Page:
he Doric order (or in Greek Δωρικός ρυθμός) was one of the three orders or organizational systems of Ancient Greek or classical architecture; the other two canonical orders were the Ionic and the Corinthian.
In their original Greek version, Doric columns stood directly on the flat pavement (the stylobate) of a temple without a base; their vertical shafts were fluted with 20 parallel concave grooves; and they were topped by a smooth capital that flared from the column to meet a square abacus at the intersection with the horizontal beam (entablature) that they carried.Pronounced features of both Greek and Roman versions of the Doric order are the alternating triglyphs and metopes. The triglyphs are decoratively grooved with three vertical grooves (tri-glyph) and represent the original wooden ...view middle of the document...
The spaces between the triglyphs are the metopes. They may be left plain, or they may be carved in low relief.
The architecture followed rules of harmony. Since the original design came from wooden temples and the triglyphs were real heads of wooden beams, every column had to bear a beam which lay in the middle of the column. Triglyphs were arranged regularly; the last triglyph met the mid of the last column (illustration, right: I.). This was regarded as the ideal solution which had to be reached.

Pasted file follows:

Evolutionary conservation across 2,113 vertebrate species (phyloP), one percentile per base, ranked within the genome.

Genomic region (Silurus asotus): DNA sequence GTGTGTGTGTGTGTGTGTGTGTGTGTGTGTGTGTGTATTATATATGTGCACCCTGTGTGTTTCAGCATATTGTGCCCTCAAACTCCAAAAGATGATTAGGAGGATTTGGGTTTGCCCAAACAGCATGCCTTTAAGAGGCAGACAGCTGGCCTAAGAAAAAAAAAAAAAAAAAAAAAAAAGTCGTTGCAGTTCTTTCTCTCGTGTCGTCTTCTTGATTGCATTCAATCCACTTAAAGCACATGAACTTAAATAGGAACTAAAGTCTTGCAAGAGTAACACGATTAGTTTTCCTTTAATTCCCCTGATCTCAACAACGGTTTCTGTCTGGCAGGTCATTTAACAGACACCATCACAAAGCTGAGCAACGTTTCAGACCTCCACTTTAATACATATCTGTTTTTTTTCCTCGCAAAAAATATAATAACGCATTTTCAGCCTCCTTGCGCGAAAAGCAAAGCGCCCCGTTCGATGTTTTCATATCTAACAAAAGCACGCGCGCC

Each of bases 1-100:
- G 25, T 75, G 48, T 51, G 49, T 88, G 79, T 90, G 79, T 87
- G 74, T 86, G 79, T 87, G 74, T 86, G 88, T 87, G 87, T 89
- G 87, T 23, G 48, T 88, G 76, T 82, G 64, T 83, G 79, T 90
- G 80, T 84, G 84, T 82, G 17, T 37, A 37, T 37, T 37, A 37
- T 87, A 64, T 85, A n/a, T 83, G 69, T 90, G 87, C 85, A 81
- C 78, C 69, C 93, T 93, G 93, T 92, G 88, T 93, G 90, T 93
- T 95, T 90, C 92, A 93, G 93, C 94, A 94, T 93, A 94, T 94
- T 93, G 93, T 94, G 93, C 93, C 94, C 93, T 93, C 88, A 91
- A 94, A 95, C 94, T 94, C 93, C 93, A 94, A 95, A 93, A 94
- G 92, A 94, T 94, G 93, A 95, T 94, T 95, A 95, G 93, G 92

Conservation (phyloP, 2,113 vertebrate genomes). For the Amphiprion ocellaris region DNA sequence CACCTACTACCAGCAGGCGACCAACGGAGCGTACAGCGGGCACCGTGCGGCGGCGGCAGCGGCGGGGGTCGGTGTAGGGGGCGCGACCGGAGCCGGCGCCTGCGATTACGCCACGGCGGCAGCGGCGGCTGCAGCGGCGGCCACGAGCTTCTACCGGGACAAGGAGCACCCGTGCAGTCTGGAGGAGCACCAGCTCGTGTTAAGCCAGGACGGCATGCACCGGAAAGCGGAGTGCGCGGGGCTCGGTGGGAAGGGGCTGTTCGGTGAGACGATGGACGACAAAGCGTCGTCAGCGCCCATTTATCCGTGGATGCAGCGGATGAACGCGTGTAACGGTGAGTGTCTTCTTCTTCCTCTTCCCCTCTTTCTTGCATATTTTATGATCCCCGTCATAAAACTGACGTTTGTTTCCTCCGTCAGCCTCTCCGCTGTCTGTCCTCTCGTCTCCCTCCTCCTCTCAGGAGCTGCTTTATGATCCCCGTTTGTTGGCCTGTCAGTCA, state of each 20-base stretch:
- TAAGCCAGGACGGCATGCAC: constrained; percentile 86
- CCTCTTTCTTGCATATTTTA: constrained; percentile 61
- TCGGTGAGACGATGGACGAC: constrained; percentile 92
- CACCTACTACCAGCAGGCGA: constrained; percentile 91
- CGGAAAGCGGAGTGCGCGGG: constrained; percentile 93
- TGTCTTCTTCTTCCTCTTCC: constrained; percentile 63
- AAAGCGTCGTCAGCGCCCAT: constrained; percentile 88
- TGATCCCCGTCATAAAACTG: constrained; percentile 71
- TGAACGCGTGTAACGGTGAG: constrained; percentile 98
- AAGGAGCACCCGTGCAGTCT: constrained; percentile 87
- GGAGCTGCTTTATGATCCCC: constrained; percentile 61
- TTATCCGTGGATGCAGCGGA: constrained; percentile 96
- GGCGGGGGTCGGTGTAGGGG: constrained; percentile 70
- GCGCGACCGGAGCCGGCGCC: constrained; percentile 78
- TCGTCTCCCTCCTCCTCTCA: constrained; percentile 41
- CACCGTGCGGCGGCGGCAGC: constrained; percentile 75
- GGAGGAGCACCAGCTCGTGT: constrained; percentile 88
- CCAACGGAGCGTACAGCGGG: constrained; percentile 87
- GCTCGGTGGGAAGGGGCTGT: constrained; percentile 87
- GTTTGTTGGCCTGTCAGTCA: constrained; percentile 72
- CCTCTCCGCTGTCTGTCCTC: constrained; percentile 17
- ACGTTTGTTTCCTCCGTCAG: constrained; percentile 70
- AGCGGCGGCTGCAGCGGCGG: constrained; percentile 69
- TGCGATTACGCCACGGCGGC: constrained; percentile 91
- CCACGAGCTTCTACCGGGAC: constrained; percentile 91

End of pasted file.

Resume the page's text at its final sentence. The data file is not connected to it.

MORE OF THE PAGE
Changing to stone cubes instead of wooden beams required full support of the architrave load at the last column. At the first temples the final triglyph was moved (illustration, right: II.), still terminating the sequence, but leaving a gap disturbing the regular order. Even worse, the last triglyph was not centered with the corresponding column. That “archaic” manner was not regarded as a harmonious design. The resulting problem is called The doric corner conflict. Another approach was to apply a broader corner triglyph (III.) but was not really satisfying.Because the metopes are somewhat flexible in their proportions, the modular space between columns (“intercolumniation”) can be adjusted by the architect. Often the last two columns were set slightly closer together (corner contraction), to give a subtle visual strengthening to the corners. That is called the “classic” solution of the corner conflict (IV.). Triglyphs could be arranged in a harmonic manner again, and the corner was terminated with a triglyph. However, final triglyph and column were often not centered.
The Doric order of the Parthenon
Early examples of the Doric order include the temples at the white house in southern Italy, a region called Magna Graecia, which was settled by Greek colonists and retained a strongly Hellenic culture.